Cats make for the perfect companions later in life. They don’t require daily walking and are more independent than pampered pooches, but they still love to cuddle and play with you.
The companionship that a kitten brings to your life can significantly improve your mental health and well-being, too. Cats can help you overcome mental health challenges related to loneliness and provide emotional support throughout the day.
Caring for a cat can give purpose to your day, too. This can be a powerful change in lifestyle if you’re new to retirement and are struggling to find a routine that works for you. However, before you bring a kitten into your home, you need to make sure you’re ready to take on the responsibilities associated with caring for a cat in your golden years.
Cats are more than companions who laze about your home and eat all your tuna. Cats can significantly improve your health and help you overcome challenges like:
- Stress: 10 minutes of stroking and cuddling your cat can decrease your cortisol levels and improve your mood.
- Addiction Recovery: Caring for a cat gives your day a clear structure. This can help you quit alcohol and gives you something to do other than turn to drink or other substances.
- Physical Health: While you shouldn’t walk a cat on a lead, playing with your kitten is a great way to improve your balance and coordination.
Caring for a cat is deeply rewarding, too. The pride you’ll feel while caring for a kitten or an older cat is all but unparalleled. If you are considering adopting a cat, make a trip to a local shelter to find a kitten or older cat that needs a new home. Adopting in retirement is a great way to ensure that you find a kitten whose personality suits your own. Just make sure you do your research and assess your own home before you decide to bring a cat back with you.
A cat will brighten up your home and make your space feel alive again. However, you need to make sure that your home is a safe, engaging space for your cat before they come home with you. The Battersea Shelter suggests a few simple remodels and decore changes like:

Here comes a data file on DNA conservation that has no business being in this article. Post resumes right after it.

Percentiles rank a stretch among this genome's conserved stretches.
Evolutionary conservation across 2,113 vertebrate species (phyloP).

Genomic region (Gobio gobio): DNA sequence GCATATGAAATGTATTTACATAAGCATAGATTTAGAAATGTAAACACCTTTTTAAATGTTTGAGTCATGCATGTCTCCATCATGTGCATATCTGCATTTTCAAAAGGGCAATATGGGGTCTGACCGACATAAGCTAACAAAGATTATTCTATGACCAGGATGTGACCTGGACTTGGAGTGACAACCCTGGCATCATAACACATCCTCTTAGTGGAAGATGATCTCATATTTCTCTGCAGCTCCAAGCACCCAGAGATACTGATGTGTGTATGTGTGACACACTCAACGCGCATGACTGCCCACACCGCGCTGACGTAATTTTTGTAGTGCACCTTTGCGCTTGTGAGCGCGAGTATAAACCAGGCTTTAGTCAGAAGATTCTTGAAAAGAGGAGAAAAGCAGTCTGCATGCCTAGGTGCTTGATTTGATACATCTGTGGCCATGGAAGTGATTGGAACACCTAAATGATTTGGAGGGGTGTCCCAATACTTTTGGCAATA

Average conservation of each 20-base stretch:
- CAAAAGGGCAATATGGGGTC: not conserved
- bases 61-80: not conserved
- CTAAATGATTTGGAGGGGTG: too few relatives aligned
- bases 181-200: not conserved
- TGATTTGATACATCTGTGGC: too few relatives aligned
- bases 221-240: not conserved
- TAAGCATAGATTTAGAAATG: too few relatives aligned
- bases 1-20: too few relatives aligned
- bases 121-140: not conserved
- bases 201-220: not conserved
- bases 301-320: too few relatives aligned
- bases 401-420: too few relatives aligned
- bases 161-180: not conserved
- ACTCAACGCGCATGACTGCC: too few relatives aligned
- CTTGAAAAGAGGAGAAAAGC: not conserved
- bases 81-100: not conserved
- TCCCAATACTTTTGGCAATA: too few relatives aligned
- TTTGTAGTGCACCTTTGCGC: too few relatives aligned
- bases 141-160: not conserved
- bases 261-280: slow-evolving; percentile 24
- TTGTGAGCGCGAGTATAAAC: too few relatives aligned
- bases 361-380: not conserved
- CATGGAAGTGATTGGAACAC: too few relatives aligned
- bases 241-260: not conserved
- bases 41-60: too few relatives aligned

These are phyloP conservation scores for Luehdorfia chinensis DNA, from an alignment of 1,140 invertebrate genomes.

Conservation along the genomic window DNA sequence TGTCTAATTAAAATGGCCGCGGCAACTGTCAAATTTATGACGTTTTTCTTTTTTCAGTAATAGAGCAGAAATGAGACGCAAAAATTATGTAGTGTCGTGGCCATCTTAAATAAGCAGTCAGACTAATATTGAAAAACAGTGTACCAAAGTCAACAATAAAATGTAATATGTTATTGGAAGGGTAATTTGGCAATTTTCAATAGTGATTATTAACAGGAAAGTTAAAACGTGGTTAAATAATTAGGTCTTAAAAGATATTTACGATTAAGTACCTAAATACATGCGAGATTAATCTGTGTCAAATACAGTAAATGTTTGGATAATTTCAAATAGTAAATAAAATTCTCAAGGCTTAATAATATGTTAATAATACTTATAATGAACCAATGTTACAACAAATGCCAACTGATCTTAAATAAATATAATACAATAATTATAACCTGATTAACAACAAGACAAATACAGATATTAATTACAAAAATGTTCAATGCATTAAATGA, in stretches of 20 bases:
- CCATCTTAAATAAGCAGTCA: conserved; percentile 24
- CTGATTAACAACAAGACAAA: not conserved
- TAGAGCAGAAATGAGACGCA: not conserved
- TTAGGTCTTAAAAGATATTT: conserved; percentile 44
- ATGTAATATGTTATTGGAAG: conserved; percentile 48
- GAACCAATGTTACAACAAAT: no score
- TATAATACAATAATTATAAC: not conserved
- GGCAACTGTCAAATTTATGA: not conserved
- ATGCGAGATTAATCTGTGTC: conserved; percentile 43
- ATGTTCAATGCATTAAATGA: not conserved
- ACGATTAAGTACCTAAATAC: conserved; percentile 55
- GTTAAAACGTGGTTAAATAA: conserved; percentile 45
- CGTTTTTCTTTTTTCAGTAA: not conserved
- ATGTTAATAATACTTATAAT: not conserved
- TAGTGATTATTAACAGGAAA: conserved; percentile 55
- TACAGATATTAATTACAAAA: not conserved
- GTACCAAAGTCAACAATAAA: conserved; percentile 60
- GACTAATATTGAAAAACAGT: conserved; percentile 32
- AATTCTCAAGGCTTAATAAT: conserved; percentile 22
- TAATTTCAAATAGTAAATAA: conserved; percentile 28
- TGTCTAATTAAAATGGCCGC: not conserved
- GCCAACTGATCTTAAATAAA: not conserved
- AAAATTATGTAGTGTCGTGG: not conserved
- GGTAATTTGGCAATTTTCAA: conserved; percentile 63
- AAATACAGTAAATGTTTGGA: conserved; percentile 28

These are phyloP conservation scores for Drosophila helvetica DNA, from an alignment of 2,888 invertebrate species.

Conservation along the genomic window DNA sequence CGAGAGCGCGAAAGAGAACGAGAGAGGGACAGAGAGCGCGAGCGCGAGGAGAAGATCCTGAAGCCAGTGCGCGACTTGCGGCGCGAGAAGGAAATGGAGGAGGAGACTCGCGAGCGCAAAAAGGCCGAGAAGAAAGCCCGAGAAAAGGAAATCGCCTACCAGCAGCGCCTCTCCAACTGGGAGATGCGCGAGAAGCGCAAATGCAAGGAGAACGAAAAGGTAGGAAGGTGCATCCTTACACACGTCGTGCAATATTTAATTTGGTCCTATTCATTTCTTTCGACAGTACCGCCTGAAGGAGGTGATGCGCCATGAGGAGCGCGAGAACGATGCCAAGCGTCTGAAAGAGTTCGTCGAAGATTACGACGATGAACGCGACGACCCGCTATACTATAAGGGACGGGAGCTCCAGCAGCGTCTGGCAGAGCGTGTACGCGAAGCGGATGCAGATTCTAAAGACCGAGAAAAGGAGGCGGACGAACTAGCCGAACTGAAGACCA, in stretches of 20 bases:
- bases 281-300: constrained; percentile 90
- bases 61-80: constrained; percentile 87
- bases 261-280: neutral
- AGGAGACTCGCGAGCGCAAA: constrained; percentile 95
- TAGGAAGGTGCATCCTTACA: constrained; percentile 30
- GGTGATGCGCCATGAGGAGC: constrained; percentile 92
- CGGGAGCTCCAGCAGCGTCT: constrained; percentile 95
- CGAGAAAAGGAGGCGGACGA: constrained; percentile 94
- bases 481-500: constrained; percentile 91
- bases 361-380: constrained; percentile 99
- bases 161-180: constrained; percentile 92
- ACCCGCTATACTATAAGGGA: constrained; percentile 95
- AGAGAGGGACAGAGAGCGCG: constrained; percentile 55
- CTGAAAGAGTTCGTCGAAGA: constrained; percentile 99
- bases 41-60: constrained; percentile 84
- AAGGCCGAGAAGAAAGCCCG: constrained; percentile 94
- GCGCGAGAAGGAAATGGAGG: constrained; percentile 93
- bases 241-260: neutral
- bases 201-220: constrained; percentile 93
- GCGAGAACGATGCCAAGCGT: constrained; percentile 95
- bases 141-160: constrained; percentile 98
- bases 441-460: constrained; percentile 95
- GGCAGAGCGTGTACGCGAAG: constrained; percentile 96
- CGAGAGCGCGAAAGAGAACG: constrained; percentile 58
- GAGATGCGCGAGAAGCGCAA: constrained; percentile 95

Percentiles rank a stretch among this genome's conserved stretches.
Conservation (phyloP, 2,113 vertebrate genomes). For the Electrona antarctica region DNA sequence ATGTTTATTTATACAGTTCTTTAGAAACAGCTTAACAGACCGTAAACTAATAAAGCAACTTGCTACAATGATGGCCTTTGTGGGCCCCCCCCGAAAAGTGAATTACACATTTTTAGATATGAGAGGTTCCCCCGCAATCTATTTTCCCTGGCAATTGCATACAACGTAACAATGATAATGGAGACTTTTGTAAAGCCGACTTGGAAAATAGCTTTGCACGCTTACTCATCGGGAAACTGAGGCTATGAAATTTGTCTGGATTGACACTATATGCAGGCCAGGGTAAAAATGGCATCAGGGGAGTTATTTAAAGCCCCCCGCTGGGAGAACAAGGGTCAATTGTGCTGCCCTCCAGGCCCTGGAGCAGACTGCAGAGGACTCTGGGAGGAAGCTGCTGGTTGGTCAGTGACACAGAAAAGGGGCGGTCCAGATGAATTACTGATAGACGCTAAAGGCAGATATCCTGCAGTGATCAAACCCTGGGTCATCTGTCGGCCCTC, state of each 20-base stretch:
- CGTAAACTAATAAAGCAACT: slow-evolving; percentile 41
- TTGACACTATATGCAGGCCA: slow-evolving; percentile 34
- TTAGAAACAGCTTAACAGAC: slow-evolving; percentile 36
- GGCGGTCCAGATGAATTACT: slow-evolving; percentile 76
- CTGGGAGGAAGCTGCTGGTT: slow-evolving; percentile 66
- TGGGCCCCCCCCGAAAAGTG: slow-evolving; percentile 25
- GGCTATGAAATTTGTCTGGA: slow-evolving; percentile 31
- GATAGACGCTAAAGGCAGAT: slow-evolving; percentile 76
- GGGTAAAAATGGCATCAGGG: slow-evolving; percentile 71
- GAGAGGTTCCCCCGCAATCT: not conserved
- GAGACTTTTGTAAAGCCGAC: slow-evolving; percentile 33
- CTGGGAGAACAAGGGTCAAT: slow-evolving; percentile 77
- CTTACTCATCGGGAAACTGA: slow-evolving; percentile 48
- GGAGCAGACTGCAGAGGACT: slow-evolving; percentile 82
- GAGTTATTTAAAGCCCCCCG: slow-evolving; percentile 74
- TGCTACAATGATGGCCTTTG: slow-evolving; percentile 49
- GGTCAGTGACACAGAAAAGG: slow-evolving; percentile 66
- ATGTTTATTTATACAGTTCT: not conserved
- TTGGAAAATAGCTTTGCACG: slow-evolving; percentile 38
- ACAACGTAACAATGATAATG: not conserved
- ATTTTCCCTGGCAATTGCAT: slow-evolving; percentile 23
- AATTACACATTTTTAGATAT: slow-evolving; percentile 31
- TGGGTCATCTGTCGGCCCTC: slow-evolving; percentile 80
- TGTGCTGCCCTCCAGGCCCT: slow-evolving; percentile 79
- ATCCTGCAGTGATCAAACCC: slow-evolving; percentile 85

- Make your home escape-proof — this includes chimneys!
- Choose one room as a base for your cat. Ideally, this room will be quiet enough for them to settle in without too much sensory overload.
- Give them a place to hide. Even a small blanket nook or cat igloo can help your cat feel at home quicker.
- Use a pheromone diffuser to reduce your cat’s stress and help them settle in.
These small changes will make your home a safer, more relaxing space for your kitten. Take the first few days and weeks slowly and make small adjustments to your home if you notice that your cat becomes attached to certain blankets or toys.
Remember to adjust your home to better suit your needs, too. As you enter later life, you may need support with mobility aids and extra lighting. For example, if you develop cataracts, you may notice double vision and “halo” effects in your sight. Cataracts are caused by aging but usually take years to form. Get your house in order by installing overhead LED lighting and touch-based switches. This will help you care for your cat and will ensure that you are both safe and comfortable in the space.
Cats are more independent than dogs and more engaging than other pets like fish or rabbits. However, you still need to be in good enough health to be able to take care of your cat. Before bringing a kitten home from your local shelter, touch base with your doctor to better understand your current physical abilities.
If you’re concerned about your health impeding your ability to care for a cat, speak to your general practitioner and book yearly preventive health check-ups like:
- Physicals: Your doctor will check your vital signs like blood pressure, heart function, and lung capacity.
- Hearing Test: Audiologists can assess your hearing and check for damage that may undermine your ability to hear your cat.
- Dental Check: A dental check can prevent gum disease and spot early signs of conditions like oropharyngeal cancer.
Yearly check-ups can help you get ahead of health issues and ensure that you are able to care for your cat in your golden years. Your GP may even be able to recommend a series of strengthening exercises in preparation for your adoption, as you’ll need to do plenty of lifting and stretching when your first bring your new feline friend into your home.
You should also draw up a budget before bringing your cat home. Cats cost at least £11,000 over their lifetime and you’ll need funds available immediately for things like chipping, screening, neutering, and toys. Plan these costs out beforehand to reduce your stress and plan your expenses.
Adopting a cat can give you purpose and help combat loneliness in your golden years. They make for wonderful companions and know how to break you out of a funk. However, before you adopt, you need to consider your ability to provide care and should make a few adjustments to your home. This will prevent any mishaps and ensure that you can provide a safe, happy environment for your new feline friend.